“It is clear, despite numerous international commitments, regulations … that the Colombian state has not efficiently addressed the problem of deforestation in the Amazon,” the supreme court said.

The ruling comes after a group of 25 young plaintiffs, ranging in age from seven to 26, filed a lawsuit against the government in January demanding it protect their right to a healthy environment.

The plaintiffs had said the government’s failure to stop the destruction of the Amazon jeopardized their futures and violated their constitutional rights to a healthy environment, life, food and water.

Bogota-based rights group Dejusticia, which supported the plaintiffs’ case, said the verdict meant it was the first time a lawsuit of this kind had been ruled upon favorably in Latin America.

“The Supreme Court’s decision marks an historical precedent in terms of climate change litigation,” said Camila Bustos, one of the plaintiffs and a researcher at Dejusticia.

In its ruling, the court recognized Colombia’s Amazon as an “entity subject of rights”, which means that the rainforest has been granted the same legal rights as a human being.

“The ruling states the importance of protecting the rights of future generations, and even declares the Amazon a subject of rights,” Bustos said.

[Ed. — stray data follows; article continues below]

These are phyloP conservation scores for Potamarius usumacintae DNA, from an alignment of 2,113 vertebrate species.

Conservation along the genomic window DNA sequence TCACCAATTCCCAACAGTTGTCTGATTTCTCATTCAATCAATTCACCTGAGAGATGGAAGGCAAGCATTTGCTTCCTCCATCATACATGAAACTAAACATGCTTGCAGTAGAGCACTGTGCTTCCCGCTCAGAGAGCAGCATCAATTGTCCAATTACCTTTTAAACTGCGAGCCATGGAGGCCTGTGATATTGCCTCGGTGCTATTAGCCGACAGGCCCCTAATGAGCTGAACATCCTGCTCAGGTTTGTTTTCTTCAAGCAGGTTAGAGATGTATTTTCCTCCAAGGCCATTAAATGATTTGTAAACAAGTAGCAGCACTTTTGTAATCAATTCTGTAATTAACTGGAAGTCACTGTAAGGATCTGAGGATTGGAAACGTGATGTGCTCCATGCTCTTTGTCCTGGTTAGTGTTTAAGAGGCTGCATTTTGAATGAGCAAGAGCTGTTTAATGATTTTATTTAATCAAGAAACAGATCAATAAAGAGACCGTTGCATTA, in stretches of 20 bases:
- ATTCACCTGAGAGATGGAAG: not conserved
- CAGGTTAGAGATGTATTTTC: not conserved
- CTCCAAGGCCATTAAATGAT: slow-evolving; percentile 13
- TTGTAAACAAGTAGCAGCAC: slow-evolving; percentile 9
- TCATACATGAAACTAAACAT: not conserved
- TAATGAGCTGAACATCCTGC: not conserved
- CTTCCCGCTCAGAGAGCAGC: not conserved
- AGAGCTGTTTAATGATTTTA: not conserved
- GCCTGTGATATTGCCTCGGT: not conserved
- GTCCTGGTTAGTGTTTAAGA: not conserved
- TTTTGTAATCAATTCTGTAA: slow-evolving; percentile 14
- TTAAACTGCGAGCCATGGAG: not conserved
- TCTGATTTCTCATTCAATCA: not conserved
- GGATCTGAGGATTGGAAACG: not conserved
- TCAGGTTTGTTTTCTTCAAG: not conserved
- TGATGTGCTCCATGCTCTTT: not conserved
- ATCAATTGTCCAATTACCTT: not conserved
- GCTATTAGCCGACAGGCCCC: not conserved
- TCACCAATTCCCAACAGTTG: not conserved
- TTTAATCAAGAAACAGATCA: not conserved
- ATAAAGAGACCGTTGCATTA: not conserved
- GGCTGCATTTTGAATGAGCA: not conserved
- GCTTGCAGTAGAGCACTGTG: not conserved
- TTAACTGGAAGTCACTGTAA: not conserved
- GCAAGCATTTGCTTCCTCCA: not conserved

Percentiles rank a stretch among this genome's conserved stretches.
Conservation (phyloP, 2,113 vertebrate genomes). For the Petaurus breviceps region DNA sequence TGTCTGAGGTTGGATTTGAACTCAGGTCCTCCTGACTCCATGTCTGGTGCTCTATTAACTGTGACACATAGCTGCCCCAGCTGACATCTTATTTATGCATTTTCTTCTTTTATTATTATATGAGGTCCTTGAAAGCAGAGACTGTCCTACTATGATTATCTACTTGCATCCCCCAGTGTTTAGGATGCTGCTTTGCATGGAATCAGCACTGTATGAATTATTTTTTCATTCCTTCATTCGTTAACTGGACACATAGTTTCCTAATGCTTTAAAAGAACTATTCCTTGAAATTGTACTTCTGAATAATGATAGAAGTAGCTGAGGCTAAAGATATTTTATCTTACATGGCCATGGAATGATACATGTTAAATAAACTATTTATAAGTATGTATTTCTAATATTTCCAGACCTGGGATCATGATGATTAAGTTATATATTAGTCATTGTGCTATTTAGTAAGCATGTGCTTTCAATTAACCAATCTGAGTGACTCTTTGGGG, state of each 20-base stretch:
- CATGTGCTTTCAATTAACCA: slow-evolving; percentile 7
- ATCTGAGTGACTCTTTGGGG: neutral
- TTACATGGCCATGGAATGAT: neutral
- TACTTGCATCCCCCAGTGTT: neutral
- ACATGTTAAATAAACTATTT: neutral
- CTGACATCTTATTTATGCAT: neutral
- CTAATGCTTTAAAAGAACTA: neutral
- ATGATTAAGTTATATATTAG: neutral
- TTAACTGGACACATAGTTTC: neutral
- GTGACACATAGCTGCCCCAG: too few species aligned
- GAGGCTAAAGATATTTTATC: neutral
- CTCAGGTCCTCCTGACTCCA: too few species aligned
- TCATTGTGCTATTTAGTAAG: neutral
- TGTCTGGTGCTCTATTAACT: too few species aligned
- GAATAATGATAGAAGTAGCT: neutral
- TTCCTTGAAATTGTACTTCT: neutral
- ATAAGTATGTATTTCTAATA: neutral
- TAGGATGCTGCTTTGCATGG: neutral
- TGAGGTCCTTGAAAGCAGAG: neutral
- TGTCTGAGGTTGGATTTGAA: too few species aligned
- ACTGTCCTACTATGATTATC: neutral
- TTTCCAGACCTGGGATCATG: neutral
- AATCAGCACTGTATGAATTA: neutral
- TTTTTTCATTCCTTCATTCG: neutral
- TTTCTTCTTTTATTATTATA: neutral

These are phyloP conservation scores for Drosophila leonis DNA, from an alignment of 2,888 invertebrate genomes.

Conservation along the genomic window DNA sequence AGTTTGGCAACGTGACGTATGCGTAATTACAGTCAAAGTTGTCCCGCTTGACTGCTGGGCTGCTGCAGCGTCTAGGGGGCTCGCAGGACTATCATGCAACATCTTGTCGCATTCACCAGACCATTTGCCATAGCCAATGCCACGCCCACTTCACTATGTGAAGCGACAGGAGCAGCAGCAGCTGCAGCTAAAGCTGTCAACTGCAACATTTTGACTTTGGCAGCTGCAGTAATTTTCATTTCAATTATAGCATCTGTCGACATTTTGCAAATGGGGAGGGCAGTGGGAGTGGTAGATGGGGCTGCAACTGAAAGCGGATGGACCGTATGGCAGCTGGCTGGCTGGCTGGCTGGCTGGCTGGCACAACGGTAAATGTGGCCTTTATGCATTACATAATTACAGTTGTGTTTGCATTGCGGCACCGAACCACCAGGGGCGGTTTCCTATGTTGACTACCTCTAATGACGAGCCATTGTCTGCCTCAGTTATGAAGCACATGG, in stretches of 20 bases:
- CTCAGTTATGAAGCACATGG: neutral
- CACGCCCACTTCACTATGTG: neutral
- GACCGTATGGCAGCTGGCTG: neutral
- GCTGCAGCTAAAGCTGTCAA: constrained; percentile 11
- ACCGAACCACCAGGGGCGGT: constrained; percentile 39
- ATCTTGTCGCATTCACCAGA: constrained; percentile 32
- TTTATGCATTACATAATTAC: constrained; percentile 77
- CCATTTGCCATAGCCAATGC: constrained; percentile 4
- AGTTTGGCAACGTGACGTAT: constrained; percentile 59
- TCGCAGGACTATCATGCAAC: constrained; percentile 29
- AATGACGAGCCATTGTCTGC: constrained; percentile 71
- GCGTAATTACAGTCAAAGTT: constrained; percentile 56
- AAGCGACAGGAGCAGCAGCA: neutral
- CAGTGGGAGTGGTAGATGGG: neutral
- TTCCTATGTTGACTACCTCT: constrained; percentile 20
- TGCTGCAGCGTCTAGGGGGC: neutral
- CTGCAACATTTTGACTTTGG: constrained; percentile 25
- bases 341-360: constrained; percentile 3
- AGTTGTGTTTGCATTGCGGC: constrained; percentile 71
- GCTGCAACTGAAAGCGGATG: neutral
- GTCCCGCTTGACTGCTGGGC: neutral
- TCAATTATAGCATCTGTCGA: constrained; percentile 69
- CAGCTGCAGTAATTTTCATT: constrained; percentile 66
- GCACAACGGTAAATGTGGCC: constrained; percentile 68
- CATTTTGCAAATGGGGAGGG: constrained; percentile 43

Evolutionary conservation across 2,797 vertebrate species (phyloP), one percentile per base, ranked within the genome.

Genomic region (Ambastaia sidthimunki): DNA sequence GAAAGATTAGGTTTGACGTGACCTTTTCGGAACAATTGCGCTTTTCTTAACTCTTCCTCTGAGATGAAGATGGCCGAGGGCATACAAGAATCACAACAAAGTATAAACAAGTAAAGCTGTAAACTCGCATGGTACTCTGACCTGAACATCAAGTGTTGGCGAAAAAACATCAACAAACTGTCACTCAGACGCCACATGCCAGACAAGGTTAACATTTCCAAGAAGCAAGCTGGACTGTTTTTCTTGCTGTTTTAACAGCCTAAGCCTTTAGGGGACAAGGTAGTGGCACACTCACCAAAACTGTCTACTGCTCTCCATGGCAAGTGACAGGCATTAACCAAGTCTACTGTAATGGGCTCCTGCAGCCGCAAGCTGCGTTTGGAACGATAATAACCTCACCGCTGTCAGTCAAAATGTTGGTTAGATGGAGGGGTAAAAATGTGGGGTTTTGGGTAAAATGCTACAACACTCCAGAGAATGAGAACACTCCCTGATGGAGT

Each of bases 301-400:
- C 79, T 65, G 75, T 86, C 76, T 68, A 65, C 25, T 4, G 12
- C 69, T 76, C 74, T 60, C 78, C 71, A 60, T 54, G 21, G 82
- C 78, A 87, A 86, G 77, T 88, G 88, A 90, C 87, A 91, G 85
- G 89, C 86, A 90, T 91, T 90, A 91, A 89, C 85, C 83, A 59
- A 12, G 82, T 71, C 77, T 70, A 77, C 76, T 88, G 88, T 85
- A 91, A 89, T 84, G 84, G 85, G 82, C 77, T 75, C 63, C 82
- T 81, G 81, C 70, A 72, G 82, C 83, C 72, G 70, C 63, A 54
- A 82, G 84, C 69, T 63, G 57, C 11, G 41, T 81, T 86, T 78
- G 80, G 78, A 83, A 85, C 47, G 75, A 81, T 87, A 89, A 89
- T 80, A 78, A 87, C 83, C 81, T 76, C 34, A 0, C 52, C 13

The court ordered the government – both at the local and national level – along with the environment and agriculture ministries and environmental authorities to come up with action plans within four months to combat deforestation in the Amazon.

The Amazon’s destruction leads to “imminent and serious” damage to children and adults for both present and future generations, the judges said.

The ruling stated that forests were being felled to make way for more grazing and agricultural land, as well as coca crops – the raw ingredient for cocaine – illegal mining and logging.

reforestation and carbon capture

Deforestation is a key source of greenhouse gas emissions driving climate change, which damages ecosystems and water sources and leads to land degradation, the court said.